First, a word about words. England, and thus its language, has a funny history. First it was settled by Germanic tribes: the Anglos, the Saxons, and the Jutes. In 1066, the French conquered, and pushed the German-speaking peoples to speak French. As a result, English is a funny mix of two languages.
This shows up in our religious vocabulary. Sometimes people try to draw a theological distinction, for example, between the Holy Spirit and the Holy Ghost. But they are the same word. Spiritus is Latin, (esprit in modern French); Geist is German. The difference between Holy Spirit and Holy Ghost is only a difference whether you use the French/Latin word or the German word. Two words for the same thing.
The same is true of “holy.” Heilig is the German word. The Latin word is Sanctus, which the French make into Saint. “Holy” and “Saint” are exactly the same word. In Catholic theology (which is not principally done in English), there is absolutely no distinction. No distinction in Greek, or Hebrew, or in any other modern language. It’s just a funny part of English that we have a German and a French word for the same thing.
So what is a saint? Someone who is holy. Vatican II reminded us of the “universal call to holiness”: that is, everyone is called to be a saint – including you. That is what the word means. Part of the feast of All Saints is reminding us of the many ways to Sanctity.
But we still have not defined the word. Sometimes people say that holy means “set apart,” but I think this is misleading. First, because it seems extrinsic. The only difference between this cup and that cup is that this one is “set apart.” But the difference between us and the saints is not how they are used, it is what they are.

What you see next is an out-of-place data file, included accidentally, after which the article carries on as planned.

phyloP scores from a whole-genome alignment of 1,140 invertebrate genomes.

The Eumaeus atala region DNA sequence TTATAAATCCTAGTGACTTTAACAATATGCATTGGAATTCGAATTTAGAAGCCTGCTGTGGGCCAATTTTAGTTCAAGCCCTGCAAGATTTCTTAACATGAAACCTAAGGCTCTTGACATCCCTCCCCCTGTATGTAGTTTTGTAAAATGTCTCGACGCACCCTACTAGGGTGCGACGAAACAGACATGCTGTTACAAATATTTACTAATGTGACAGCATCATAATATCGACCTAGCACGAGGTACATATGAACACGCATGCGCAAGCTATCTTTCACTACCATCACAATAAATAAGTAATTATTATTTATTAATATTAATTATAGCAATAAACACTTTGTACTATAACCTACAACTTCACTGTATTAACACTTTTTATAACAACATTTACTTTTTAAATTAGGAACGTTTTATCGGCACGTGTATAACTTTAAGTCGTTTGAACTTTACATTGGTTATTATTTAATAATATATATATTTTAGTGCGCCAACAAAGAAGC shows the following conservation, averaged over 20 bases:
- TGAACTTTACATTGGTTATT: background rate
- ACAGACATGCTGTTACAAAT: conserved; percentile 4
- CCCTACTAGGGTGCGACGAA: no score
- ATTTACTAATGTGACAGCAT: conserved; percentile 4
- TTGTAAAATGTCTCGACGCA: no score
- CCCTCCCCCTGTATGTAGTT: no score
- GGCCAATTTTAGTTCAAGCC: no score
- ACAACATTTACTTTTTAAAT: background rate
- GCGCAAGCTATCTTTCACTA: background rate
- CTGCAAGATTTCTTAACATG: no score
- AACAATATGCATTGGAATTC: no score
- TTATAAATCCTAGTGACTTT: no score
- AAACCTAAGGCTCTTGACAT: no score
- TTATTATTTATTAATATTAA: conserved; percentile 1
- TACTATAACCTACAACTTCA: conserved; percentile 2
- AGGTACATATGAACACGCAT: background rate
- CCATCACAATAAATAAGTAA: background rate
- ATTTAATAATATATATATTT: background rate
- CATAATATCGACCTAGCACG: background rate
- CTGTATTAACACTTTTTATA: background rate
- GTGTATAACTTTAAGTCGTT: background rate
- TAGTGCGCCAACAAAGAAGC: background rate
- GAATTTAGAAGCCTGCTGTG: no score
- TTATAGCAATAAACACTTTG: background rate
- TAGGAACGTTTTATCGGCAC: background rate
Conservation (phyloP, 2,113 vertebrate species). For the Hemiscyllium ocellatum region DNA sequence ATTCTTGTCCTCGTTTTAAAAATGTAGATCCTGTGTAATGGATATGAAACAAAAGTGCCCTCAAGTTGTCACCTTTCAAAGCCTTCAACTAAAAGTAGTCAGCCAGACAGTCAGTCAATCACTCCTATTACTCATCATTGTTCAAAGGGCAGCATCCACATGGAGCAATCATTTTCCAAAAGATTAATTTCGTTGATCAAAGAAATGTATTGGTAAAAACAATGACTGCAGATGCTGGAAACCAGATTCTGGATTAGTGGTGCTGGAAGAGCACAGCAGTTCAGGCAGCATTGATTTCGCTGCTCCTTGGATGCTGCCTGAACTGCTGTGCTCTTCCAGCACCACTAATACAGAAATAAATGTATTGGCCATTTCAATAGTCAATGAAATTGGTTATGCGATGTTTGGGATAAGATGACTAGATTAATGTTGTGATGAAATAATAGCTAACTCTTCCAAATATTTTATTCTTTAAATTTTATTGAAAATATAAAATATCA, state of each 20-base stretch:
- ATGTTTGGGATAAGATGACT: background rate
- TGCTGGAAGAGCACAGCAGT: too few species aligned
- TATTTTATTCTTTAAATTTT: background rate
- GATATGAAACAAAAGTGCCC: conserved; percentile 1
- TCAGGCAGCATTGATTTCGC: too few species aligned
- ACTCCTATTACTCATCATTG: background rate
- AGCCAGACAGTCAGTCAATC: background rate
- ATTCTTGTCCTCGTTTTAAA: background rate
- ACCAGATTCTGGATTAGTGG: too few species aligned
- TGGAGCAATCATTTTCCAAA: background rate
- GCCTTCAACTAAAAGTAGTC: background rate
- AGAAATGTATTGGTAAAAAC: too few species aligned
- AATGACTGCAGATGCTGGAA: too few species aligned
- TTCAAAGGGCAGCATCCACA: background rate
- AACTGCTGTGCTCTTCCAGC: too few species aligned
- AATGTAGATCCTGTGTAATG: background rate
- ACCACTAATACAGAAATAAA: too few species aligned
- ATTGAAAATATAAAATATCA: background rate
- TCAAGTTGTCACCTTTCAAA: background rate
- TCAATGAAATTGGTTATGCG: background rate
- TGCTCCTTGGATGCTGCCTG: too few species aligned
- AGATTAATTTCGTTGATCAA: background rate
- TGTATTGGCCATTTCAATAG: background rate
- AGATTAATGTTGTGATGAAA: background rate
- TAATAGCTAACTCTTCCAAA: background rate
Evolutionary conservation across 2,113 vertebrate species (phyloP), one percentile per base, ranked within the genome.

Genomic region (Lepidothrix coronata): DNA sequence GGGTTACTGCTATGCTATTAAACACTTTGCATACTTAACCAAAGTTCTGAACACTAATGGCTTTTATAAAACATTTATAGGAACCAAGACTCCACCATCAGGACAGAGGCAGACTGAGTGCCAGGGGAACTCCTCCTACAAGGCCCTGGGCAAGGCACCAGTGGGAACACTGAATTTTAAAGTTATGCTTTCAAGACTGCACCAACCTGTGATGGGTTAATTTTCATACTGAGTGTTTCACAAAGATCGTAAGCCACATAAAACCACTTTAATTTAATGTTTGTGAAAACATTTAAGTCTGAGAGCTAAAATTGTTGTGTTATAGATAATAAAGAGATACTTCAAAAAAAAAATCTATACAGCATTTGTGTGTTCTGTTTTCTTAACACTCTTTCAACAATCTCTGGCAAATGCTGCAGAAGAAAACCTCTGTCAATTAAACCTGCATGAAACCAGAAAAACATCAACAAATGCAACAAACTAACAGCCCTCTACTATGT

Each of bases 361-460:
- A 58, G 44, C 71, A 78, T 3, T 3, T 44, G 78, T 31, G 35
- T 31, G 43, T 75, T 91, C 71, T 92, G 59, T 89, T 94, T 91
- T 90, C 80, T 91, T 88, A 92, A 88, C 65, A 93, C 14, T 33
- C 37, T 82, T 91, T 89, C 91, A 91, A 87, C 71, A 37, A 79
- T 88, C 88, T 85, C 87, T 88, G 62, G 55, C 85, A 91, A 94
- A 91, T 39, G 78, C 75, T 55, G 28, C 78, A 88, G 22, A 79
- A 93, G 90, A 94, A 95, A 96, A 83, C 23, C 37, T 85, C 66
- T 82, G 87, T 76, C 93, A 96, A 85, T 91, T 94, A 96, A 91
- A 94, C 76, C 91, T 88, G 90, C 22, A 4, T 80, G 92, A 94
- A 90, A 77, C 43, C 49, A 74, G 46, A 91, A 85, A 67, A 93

Second, holiness is not just in how we behave. Some kinds of Protestants use the word holy to mean that you don’t drink beer or play cards. There might be a right instinct in there somewhere, but again, it doesn’t go deep enough into the person.
The prophet Ezekiel says, “And I will give them one heart, and I will put a new spirit within you; and I will take the stony heart out of their flesh, and will give them a heart of flesh” (Ezekiel 11:19). The first important part of this definition of sanctity is that it is a thing of the heart. Certainly how our heart is has consequences for our actions. But holiness is about the heart, not just about our actions.
Second, it is a thing of the Spirit. The one who makes us holy is the Holy Spirit. Holiness is about relationship with God. And to reach the heights of that relationship that Christianity promises is a work of God. Only God can unite us to God. Only the Holy Spirit can give us holy hearts.
The tradition likes to talk about three stages of progression in the spiritual life. We should not get too hung up on these stages, but there is an important insight here.
The first stage is often called “purgative.” St. Thomas Aquinas describes this as primarily focused on avoiding sin. At the beginning, it seems to us that holiness means we don’t do bad things. That is a beginning, but it is not the end: we should stop sinning, but we don’t understand holiness until we move beyond.
The second stage is often called “illuminative.” Thomas describes this as focused more on being good. Goodness goes deeper than just avoiding evil. The saints aren’t focused on how much they can get away with. They want to do good, to be good!
But the third stage is called “unitive,” and Thomas says this moves beyond trying to be good, into a focus on someone else: love of God. Mother Teresa was truly holy precisely because she got beyond trying to be holy. She wasn’t looking at herself any more. She was always looking at God, at Jesus – and at “his most distressing disguise,” in the poorest of the poor. True sanctity is focused on Jesus, not on the self.
Today’s solemnity of All Saints reminds us that there are millions of ways to be holy. “Star differs from star in glory” (1 Corinthians 15:41): sanctity looks as different as the millions of situations life puts us in. There is no formula, only the love of God at work within us.
What would sanctity look like in your situation?